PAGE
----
On February 12th (January 30th by the old calendar) the Church celebrates the Synaxis of the Three Hierarchs – Basil the Great, Gregory the Theologian, and John Chrysostome.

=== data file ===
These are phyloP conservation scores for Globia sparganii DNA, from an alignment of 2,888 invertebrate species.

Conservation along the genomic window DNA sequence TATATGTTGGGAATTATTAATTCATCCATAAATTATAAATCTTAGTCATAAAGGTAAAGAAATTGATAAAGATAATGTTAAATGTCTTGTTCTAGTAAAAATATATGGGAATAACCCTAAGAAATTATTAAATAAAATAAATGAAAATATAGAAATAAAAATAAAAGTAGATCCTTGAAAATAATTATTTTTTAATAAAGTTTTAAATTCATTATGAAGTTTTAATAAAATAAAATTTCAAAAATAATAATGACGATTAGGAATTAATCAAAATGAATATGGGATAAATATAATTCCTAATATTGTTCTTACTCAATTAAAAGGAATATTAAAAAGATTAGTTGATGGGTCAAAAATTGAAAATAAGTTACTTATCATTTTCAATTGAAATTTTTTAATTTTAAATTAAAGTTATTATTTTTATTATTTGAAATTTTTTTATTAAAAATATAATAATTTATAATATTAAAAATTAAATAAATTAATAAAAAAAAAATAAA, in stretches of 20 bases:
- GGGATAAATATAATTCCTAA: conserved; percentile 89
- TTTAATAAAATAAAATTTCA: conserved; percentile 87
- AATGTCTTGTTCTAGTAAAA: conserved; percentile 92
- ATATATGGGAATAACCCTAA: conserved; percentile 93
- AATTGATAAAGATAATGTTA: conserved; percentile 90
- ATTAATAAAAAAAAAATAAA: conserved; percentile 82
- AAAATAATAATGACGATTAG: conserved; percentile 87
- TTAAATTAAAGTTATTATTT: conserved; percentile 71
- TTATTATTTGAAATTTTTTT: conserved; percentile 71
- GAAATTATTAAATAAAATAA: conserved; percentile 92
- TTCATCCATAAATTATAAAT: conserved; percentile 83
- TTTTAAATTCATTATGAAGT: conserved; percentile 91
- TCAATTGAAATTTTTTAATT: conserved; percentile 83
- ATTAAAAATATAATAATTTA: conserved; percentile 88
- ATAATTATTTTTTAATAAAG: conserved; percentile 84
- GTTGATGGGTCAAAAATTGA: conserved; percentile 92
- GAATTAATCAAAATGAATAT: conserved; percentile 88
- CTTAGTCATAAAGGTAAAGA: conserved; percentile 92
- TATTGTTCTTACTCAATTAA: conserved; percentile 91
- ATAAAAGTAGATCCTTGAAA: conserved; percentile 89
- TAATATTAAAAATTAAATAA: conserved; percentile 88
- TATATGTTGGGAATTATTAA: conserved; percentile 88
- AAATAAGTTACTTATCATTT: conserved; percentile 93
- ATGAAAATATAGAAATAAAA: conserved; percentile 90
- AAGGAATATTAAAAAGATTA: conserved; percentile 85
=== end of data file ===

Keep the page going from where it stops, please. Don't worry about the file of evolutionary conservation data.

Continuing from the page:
There was a special reason for establishing this holiday in the Orthodox Church. During the reign of Byzantine Emperor Alexis Comnenus, a fierce argument arose among the Christians of Constantinople in regard to the three hierarchs: some Christians regarded Basil the Great as being superior to all, others elevated Gregory the Theologian, still others venerated John Chrysostome. Such a foolish quarrel over their worth was very displeasing to the great hierarchs. And finally the hierarchs themselves put an end to this church division, playing the role of great peacekeepers even after their repose. At the very height of the conflict they appeared in a vision to the blessed Bishop John of Evhaite and said to him: “We are all one before God, and there is no first or second among us; command the people to cease dividing us. As during our life on earth, so after our repose we concern ourselves with peace and unity among the fathers of the universe. Unite us on a single day, establish a general feast in our honor, and tell everyone that we are one before God!” After these words, before the bishop’s eyes the saints Basil the Great, Gregory the Theologian, and John Chrysostome began to rise up to heaven, enveloped in a wondrous light. Instructed by the appearance of the hierarchs, Bishop John immediately took on the task of establishing peace among the quarreling Christians by telling them about the wondrous vision. Soon he also established this present feast in honor the three equally-ranked hierarchs and commanded the Church to observe it devoutly.